Sunday, September 29, 2019

Shame on the Gates Foundation for rewarding a fascist


Bill Gates has shamed us all by bestowing award to an unrepentant criminal who masterminded massacre of 2000 Muslims in Gujarat and the on-going daily violence faced by Muslim and Christian minorities in India. Millions of Assamese Muslims have been declared stateless by his fascist government that sees no place for minorities. He has illegally annexed Kashmir violating Indian constitution and ignoring 11 UN resolutions towards allowing the Kashmiris to decide their fate. He is a criminal by any definition and shame on humanity. So, when Bill Gates Foundation honors him it is seen as a reward for fascism and intolerance, bigotry and Hindutva. Shame on Bill Gates and his wife Melinda! You have disappointed us all who wanted to believe that you are a great man, in spite of the unjust way you became a billionaire!


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Another award winner, pan-African activist Aya Chebbi, said during her own acceptance speech that, “We live in a world where it’s okay to trade human rights for a sanitation project.” It was a gutsy jab at the Gates Foundation, and at Modi, a Hindu nationalist with a questionable human rights record.

It also struck at the heart of an ethical dilemma in philanthropy. Is it possible to separate a world leader’s achievements in development from their political conduct?

The backlash clouded what is normally a pretty anodyne event. Three Nobel Peace Prize winners and 37 academics and development professionals sent letters demanding the award be rescinded. Even Gloria Steinem took a stand against it. At another Gates event a day later, the Indian poet-activist Aranya Johar—who Gates awarded last year—held up a sign asking, “Why Modi?” And a Gates Foundation staff member in India resigned over it, writing an op-ed in the New York Times explaining her decision.

It was the fourth year for the Gates Foundations’ Global Goals awards ceremony, which took place on the sidelines of the UN General Assembly. The awards are meant to recognize individuals for their contribution to the advancement of development goals. Modi was being recognized for the apparent success of a countrywide sanitation project.

He took that mandate and rescinded the special status of Kashmir, a mostly Muslim semi-autonomous region split between India and Pakistan. Modi then sent in police to make mass arrests. He’s also cut off mobile and internet service. At the same time, India is building mass detention camps in the northeastern state of Assam to hold what it considers “illegal immigrants,” mostly Muslim inhabitants who don’t have the paperwork to prove their citizenship. Modi’s rhetoric, meanwhile, has both incited Hindu violence around the country and inflamed tensions with Pakistan, a mostly Muslim country and India’s neighbor.



“[Modi] has a huge history of inflammatory hate speech, nationalistic violence against minorities and a lot of criticism of any dissent,” Lyla Mehta, a researcher at the Institute of Development Studies, told Quartz. “Democracy, freedom of speech, and human rights are all under threat in India.”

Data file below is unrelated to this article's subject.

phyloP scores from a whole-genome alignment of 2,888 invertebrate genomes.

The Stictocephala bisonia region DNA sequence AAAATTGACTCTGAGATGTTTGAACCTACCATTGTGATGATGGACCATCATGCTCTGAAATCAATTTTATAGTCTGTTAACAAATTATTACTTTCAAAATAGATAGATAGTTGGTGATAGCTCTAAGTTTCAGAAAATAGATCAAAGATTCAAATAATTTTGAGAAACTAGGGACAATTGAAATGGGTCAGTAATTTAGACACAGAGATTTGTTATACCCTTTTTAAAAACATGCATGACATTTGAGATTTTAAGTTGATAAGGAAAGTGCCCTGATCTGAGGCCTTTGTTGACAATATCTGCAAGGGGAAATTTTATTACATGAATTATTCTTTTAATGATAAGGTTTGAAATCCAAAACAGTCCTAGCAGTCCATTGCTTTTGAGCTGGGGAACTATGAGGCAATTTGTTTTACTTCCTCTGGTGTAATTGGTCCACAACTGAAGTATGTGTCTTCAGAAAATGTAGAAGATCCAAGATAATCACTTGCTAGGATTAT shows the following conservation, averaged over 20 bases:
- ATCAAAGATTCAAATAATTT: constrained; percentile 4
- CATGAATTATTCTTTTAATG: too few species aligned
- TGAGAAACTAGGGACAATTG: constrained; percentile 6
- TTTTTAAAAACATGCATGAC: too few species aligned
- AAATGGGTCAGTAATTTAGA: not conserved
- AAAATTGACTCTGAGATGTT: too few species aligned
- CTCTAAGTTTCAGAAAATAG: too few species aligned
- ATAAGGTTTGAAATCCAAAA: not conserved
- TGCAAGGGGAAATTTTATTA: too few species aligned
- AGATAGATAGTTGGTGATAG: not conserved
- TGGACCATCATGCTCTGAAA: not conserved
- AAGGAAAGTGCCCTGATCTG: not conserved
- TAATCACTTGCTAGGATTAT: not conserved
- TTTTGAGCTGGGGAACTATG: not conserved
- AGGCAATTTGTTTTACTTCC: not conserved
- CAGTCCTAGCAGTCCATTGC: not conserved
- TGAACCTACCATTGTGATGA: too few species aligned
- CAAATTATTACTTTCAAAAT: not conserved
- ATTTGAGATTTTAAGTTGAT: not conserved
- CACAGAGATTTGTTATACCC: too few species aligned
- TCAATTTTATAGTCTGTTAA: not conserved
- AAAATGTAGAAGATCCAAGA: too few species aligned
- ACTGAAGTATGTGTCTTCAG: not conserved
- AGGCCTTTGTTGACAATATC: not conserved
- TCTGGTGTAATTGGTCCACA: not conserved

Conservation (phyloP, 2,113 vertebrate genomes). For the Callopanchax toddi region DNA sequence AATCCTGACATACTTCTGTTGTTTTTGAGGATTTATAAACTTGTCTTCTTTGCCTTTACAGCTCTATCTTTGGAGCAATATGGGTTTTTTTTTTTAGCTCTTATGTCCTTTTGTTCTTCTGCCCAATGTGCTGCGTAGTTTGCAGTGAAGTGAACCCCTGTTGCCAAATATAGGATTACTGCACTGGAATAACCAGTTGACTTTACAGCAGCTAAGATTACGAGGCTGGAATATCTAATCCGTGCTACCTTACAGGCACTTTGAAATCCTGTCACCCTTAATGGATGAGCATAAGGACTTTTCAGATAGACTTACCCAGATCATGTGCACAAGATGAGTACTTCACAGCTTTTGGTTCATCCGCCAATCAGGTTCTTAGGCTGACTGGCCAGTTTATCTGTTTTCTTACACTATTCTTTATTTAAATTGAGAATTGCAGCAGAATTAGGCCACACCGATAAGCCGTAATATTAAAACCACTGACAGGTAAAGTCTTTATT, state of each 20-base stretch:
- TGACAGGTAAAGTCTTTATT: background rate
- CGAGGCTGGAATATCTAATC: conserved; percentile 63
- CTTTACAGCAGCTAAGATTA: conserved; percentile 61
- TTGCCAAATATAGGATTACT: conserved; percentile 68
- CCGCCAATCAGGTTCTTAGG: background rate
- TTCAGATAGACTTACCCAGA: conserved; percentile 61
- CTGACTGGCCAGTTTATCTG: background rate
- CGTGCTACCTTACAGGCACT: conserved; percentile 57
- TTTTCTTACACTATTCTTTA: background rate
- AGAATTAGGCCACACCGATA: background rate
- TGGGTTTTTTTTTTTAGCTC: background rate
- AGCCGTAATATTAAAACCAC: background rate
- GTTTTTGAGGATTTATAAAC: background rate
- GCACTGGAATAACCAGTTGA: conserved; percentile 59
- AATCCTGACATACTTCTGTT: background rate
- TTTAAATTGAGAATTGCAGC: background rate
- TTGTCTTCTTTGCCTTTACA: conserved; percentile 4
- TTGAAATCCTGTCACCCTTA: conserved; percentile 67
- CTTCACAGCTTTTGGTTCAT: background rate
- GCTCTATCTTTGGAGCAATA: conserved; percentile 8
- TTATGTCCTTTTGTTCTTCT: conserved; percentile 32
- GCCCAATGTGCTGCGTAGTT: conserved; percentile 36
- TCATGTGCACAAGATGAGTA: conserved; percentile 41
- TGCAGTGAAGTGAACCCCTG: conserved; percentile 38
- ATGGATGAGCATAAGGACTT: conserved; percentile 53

In this context, it seems imprudent at best for a charitable organization like the Gates Foundation to give Modi an award during the UN General Assembly, a week of meetings that is watched by the whole world.

“Civil and political rights and socioeconomic rights go hand in hand. You can’t really distinguish between one freedom and the other,” Mehta said.
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See the link to the OpEd in the NY Times  by Sabah Hamid who resigned from the Gates Foundation:
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By honoring India’s divisive and authoritarian prime minister Narendra Modi, the foundation is going against its professed belief of considering every life valuable.
By Sabah Hamid
NEW DELHI — On Tuesday, the Bill & Melinda Gates Foundation presented Narendra Modi, the Hindu nationalist prime minister of India, with one of its Global Goal Awards in New York. The Gates Foundation has chosen to honor Mr. Modi for his Swachh Bharat Abhiyaan, or Clean India Mission, which claims to have built 100 million new toilets in India over the past five years.

To read more, click here.

Uighur Muslims shackled and blindfolded in Xi's China

Video shows what appear to be Uighur or other minority prisoners led away by police
Footage shows hundreds of blindfolded and shackled prisoners in China – video
Drone footage has emerged showing police leading hundreds of blindfolded and shackled men from a train in what is believed to be a transfer of inmates in Xinjiang.
The video, posted anonymously on YouTube last week, shows what appear to be Uighur or other minorities wearing blue and yellow uniforms, with cleanly shaven heads, their eyes covered, sitting in rows on the ground and later being led away by police. Prisoners in China are often transferred with handcuffs and masks covering their faces.
Nathan Ruser, a researcher with the Australian Strategic Policy Institute’s international cyber policy centre, used clues in the footage, including landmarks and the position of the sun, to verify the video, which he believes was shot at a train station west of Korla in south-east Xinjiang in August last year.
Much of the focus of international criticism of China’s far-reaching anti-terrorism campaign in Xinjiang has centred on the extrajudicial detentions of more than 1 million ethnic Uighurs and other Muslim minorities in internment and political re-education camps.